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Yesterday, my attention was called to a "Letter to the Editor" in my local paper. The writer was a woman, "a life-long Democrat", who was most adamant that under no circumstances would she vote for Barack Obama. If Hillary Clinton was not awarded the nomination she would either stay home or vote for John McCain. Why? Because Mr. Obama was "scary" and she knew nothing about him.

Okay, that's fair enough, I suppose, IF she had then stopped having made that point. But, she conflicted her own statement that she 'knew nothing' about him when she proceeded to detail a list of every affront that had been uttered against Mr. Obama from his being a Muslim, a foreigner, an undercover terrorist, and ending with a lengthy diatribe about Jeremiah Wright. I didn't realize Mr. Wright was running for office, but she sure was quite 'knowledgeable' about him! I did mentally question her knowledge of Civics as most of us know that a 'foreigner' is not eligible to run for the highest office in the land. Seems she had forgotten that Hawaii has achieved statehood.

Upon more reflection of this woman's letter, I started wondering. Just what is the responsibility of a registered voter? Perhaps, there should be some kind of oath included in the registration process requiring educating one's self on all candidates and their positions on important issues. Before undertaking such a serious task as casting a ballot that, collectivly, could affect the direction of the entire world, this seems a reasonable prerequisite. It would truly be a travesty if the next president of our nation was determined by the votes, or non-votes, of the "I don't know anything about him/hers".

We could simply depend on the media, and many do. In its myriad of editions, both broadcast and print, a vast array of political pundits who seem to propagate out of the hedges beat every bush in the row. No potential nuance is left unexamined from every possible angle. Or, we could rely on the plethora of video snippets with content taken out of context, or the splicing of thirty years of oratory into a compact two minute sound-byte. If you happen to miss one broadcast you can rest assured it will be played again no less than 2,376 times on 142 channels. As a last resort, there's always U-tube, which can be fit into your own schedule, as well as online editions of every newspaper on the globe.

But, there is a difference between fact and hype. The miracle of Google makes it possible to fact-check just about every tidbit of information put 'out there'. Some things really are valid reporting of the news and can be trusted, but if something is brought to our attention that seems questionable, or is of an opinionated or 'hearsay' nature, it's only logical to check its validity before making a decision. Snippet quotes taken out of context usually fall into this category. We are all familiar with the often less than ethical ploys used in political campaigns.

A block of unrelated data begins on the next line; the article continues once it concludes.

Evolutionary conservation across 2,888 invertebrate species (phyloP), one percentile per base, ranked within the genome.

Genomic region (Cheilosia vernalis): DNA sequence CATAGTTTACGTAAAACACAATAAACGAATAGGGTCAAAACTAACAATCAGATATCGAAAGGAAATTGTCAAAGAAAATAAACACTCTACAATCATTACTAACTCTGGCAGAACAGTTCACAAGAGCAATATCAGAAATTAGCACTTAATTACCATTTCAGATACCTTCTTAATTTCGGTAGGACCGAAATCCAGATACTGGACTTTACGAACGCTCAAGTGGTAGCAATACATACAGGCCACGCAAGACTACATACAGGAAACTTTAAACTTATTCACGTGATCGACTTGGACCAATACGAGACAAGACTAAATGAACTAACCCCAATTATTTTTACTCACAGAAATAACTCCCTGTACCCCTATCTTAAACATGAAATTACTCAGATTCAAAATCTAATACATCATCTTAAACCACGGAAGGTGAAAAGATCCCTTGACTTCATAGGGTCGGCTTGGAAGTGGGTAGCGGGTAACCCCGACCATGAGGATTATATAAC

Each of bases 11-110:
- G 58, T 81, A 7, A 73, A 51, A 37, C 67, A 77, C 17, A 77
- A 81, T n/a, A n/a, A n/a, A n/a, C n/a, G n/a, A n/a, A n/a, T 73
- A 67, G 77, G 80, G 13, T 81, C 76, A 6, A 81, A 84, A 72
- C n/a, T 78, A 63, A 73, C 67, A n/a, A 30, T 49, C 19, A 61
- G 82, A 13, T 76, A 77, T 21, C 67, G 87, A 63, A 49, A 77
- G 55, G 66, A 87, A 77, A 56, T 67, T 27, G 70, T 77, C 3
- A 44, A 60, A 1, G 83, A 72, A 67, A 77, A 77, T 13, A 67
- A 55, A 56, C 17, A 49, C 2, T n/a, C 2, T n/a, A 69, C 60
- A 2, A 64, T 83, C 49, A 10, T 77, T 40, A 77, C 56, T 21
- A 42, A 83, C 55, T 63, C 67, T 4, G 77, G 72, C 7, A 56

The world, both politically and environmentally, is facing some crucial problems. It is imperative that the citizens of nations fortunate enough to have democratic forms of government take it upon themselves to put old ideas and old loyalties aside. It is has never been more vital that those electing the people that will lead us be well informed. The world is changing on fast forward. What worked even ten years ago doesn’t necessarily work today.

Susan Haley


Member Comments

    • 0 votes vote up vote up

      Suzann wrote May 18, 2008
    • Susan, what an excellent post. Thank you for making it very clear what a huge responsibility we have as voters, to make ourselves informed. Great writing!

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    • 0 votes vote up vote up

      Yana Berlin wrote May 19, 2008
    • You are so right Susan. Unfortunately it has become easier not to vote and continue to whine about trivial things than to take a stand for what we believe.

      I was very vocal in making sure that my children register to vote as soon as they were of age, and even more vocal about stressing the issue how lucky they are that they can actually vote.

      I was born and raised in the former Soviet Union, democracy is something that really take close to heart.


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    • 0 votes vote up vote up

      Lois Stern & Patty Kovacs wrote May 21, 2008
    • Hello Susan,
      And thanks for a most thought provoking article.

      I sometimes wonder how far our nation must fall before we, as citizens, begin to shape up, value our constitution and all that our forefathers set forth for us. It is no secret that our once super power nation is no more. Sound bites fill the air waves, but I question how many actually read the papers and editorials and then THINK for themselves. Sure, it’s easier to just parrot what one has heard, but that’s not what responsibile citizenship is all about. Nor is it the path to recreating a strong democracy.  

      Keep on writing and pushing your messages!

      Lois W. Stern
      [Link Removed]

      Eyeonbeauty, Your links have been removed, please consider upgrading to premium membership.

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    • 0 votes vote up vote up

      Alexandra Boyd wrote May 22, 2008
    • It is extremely important to vote, and definately an obligation to be fully educated. Very good topic to bring up.

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    • 0 votes vote up vote up

      Suzann wrote May 31, 2008
    • Hi Susan,

      I just ordered your book, Rainy Day People, from Amazon. Can’t WAIT to read it!

      Best to you,

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